Snow shoes

During my trip to Canada I saw a lovely display at Lake Louise, capturing the past of pioneers mountaineering in the area. I was enticed by the old attributes. The skies were familiar to me but the pair of snow shoes really got me. It was right there and then I decided to make a pair in miniature. For various reasons I'd to do it quick, one of them being I'm currently working on a really neat book mill as well. 

So straight after getting back from Canada I did some research. It soon became clear various times and regions have their own shape of shoe and type of lacing, and after reading into the small hours, I opted for a type that's common in the North East of Northern America, called Huron. The weaving I choose for is a combination of modern day techniques and the 'old fashion way'. 

It started out with making a jig to bend the beech wood to shape. Normally the shoes are made of ash, but I didn't have that so beech it was. Which is perfect for bending too, by the way!

When the jig was set & done I could steam the 0.6 mm thick mm strips of beech. A simple set up in my frypan did the trick. I took the lid of for a photo, but of course they were steamed with the lid on. Less than10 minutes was more then enough to make them soft and pliable. Bigger pieces would take more time; you want all the lignin in the wood cells to become soft. But if you steam for too long the lignin will boil out and bending can then result in splits and breaking.

The thin strips cool off very quickly too, and then the lignin will harden up again so I'd to work fast. Placing the centre of a pair of strips at the tip of the shoe form, the sides were then gently bend down, till they touched at the back. I pressed the counter shapes tight to the strips and hammered them down. The four ends were held in place by a clamp. Then I let them dry over night. 

The next day I glued the strips together and put them back in the jig to dry.  Excess glue would surely bulge out under the pressure so to prevent the shoes from sticking to the jig I lined it with cling film. Simple and worked a treat. Meanwhile the braces were cut, predrilled and put into place when the shoe rims were dry.

Now it was on to the weave. Old shoes have holes drilled through the rim, to take a thread where the weave is connected to. The benefit is the thread will not wear when the shoes are worn. You don't see this method of weave as much anymore in modern day shoes, which makes sense being slightly more labour intensive. Hmmm... stuff isn't made as hard wearing any more so it seems...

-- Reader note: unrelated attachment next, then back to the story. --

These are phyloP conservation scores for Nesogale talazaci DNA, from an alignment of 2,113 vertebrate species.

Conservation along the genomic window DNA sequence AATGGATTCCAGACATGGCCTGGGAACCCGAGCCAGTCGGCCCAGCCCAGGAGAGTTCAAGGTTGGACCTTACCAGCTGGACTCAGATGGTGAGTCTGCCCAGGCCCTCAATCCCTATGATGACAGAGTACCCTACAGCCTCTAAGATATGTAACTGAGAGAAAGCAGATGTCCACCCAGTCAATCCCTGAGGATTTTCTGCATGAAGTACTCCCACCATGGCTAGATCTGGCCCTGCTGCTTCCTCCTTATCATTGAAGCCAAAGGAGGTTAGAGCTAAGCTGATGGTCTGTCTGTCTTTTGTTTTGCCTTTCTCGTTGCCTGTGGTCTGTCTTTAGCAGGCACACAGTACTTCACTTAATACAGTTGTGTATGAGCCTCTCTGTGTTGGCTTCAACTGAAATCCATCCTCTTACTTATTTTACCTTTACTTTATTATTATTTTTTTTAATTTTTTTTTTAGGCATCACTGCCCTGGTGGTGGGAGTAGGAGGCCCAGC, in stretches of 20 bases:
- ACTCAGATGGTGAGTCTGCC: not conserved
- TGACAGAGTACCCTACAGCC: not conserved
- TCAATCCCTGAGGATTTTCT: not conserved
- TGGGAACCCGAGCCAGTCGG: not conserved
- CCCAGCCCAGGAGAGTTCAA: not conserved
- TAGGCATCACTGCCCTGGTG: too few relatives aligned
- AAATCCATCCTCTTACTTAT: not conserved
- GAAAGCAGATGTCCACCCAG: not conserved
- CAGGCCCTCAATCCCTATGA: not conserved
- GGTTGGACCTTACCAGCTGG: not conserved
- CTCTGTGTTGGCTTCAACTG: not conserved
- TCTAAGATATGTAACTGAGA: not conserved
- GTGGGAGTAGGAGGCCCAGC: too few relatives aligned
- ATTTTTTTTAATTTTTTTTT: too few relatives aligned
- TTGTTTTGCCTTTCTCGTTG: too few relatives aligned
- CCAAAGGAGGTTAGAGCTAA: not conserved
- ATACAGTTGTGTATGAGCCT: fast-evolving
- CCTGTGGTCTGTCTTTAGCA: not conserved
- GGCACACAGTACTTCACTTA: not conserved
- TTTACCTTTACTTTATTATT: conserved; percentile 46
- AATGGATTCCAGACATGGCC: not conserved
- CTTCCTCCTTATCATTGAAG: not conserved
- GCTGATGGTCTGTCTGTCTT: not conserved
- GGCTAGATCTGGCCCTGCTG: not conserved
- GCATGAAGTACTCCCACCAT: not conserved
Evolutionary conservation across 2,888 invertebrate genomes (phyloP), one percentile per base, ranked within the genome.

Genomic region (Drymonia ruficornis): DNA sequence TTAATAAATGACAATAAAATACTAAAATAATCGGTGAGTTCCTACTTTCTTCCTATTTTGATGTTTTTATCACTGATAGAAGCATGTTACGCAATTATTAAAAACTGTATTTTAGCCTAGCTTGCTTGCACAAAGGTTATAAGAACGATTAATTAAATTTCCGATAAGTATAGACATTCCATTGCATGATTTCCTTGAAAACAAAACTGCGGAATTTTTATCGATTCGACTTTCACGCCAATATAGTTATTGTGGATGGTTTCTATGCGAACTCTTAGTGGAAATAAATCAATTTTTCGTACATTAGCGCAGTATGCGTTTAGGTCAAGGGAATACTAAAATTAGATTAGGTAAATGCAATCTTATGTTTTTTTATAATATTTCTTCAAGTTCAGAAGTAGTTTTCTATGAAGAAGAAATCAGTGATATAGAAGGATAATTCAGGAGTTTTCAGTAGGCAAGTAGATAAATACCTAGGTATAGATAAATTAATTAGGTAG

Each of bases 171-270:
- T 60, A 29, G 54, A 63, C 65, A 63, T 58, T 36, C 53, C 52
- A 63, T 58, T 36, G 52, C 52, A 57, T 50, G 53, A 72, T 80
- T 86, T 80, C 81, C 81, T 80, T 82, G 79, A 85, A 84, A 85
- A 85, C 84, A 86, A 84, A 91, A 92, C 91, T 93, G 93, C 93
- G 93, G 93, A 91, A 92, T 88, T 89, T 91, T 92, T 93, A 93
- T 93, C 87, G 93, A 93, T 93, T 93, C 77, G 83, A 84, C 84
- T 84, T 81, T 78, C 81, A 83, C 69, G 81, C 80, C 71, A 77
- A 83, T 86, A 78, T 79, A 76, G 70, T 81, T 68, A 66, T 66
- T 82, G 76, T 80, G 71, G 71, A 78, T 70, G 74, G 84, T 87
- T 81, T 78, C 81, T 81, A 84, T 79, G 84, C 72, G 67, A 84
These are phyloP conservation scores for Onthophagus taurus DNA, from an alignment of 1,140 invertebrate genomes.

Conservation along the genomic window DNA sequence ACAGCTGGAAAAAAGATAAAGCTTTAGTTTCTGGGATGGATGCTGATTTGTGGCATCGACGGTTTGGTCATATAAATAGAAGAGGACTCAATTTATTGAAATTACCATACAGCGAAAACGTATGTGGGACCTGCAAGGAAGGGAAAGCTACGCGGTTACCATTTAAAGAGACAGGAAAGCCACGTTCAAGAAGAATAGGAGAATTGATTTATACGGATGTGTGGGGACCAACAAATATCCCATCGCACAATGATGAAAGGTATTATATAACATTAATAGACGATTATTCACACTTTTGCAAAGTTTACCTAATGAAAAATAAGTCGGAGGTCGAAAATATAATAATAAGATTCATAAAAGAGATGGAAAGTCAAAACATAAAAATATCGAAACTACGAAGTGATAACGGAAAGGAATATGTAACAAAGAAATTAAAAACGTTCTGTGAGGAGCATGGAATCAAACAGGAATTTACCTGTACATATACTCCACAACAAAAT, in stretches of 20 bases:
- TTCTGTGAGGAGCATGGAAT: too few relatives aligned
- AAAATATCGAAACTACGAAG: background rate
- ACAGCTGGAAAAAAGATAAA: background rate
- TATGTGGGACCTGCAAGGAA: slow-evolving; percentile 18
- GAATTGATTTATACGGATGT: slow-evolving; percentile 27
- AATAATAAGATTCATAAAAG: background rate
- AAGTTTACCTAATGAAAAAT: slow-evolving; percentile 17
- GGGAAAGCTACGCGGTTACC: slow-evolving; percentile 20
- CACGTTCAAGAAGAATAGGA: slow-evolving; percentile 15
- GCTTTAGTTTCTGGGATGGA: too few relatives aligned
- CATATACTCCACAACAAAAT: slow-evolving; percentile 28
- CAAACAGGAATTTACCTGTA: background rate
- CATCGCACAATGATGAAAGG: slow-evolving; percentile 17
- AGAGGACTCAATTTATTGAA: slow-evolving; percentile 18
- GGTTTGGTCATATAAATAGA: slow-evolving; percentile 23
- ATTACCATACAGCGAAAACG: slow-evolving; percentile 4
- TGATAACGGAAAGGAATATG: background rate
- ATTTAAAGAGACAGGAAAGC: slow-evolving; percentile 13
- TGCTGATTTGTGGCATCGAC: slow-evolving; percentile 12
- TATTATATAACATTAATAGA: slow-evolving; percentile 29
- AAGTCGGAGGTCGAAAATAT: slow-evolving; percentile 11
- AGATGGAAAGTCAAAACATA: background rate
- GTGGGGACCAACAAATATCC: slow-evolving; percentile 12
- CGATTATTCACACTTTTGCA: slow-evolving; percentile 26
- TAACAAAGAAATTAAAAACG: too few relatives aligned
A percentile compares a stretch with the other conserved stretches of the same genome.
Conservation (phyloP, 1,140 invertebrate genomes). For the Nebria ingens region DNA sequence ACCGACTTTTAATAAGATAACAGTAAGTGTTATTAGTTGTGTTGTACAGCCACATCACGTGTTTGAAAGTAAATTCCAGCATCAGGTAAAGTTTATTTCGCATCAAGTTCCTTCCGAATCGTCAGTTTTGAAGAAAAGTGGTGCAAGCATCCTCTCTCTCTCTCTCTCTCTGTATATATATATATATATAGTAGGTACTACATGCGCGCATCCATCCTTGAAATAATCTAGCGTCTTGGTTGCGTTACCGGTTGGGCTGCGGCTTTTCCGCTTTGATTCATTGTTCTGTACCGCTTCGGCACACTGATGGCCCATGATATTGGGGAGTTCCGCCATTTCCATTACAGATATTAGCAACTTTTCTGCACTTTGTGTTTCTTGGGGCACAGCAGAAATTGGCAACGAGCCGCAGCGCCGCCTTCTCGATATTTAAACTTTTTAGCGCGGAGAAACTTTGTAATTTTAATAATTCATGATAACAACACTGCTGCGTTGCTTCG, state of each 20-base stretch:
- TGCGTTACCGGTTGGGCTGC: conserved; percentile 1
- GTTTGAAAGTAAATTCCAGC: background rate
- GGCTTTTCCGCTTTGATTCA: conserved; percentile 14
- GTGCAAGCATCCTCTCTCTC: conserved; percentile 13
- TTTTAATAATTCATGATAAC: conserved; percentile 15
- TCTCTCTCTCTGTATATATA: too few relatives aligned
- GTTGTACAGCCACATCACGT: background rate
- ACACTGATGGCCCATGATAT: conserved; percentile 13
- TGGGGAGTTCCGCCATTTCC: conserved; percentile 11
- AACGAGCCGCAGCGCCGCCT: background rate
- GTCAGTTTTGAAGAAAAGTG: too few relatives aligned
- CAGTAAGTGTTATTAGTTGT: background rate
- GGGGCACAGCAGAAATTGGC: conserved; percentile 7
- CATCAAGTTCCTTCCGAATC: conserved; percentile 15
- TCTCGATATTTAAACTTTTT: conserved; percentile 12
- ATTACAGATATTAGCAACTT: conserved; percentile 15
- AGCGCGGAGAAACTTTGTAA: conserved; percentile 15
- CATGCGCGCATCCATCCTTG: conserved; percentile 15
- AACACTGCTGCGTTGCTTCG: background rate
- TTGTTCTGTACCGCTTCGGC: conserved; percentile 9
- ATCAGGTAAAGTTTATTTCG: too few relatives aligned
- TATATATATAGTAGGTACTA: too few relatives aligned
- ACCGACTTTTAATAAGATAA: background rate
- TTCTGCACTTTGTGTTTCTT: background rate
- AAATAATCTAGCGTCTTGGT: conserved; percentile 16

Neither was I confident enough to drill the holes in the narrow rim, and as these shoes won't get any wear anyway, I figured to simply weave (the more modern way) around the rim, instead of through it. 

I'd an option between all sorts of thread, thick and thinner... light colored, brown, beige... and after seeing some real shoes made in that color I decided on a brown, just cos I thought it looked good. Egyptian cotton, count # 30.

The edge of the weave was a challenge to figure out. Initially I thought of using a bobbin lace technique; the braid half stitch as seen here on the left. Turned out it wasn't as simple as I thought so it was back to the drawing board (computer) and just figure out and learn the way it has always been done.

Each time I'm amazed at how much you can learn from YouTube, like when I needed to learn how to cane a seat. And this time was no exception with tutorials on the net showing how to weave snow shoes! There where various methods and approaches shown but they all came down to the same triangular weave. But the best part were a few diagrams I'd found and with those I set myself down and started...

Here's the toe section finished and heel part done too. As you can see I worked both shoes at the same time, so I would be conscious, aware and remember how to tackle the particular portions I was working on. If I'd finished one shoe complete and then had to return to do the other i'd probably have had a really hard time remembering how i did it to keep them uniform.

Like I said, it was a tricky job. Mostly because it took some time to find the rhythm or structure in the weave. Sometimes it was over, over, over, and then the it was under, over, under, under... I'd to stay really focused while weaving, or a mistake was easily made... Turned out it was constantly 2 steps forward, 1 step back, taking out some and redo it again until it was right. But after a while I got it :-) Or so I thought... :-/

I'd made a start on the middle part, redid them a few times and then it went OK. When I was nearly done I encountered a big mistake in one and had to take out almost a 3th of the weave. Argh...

But I got there in the end, and here's how they looked at that stage.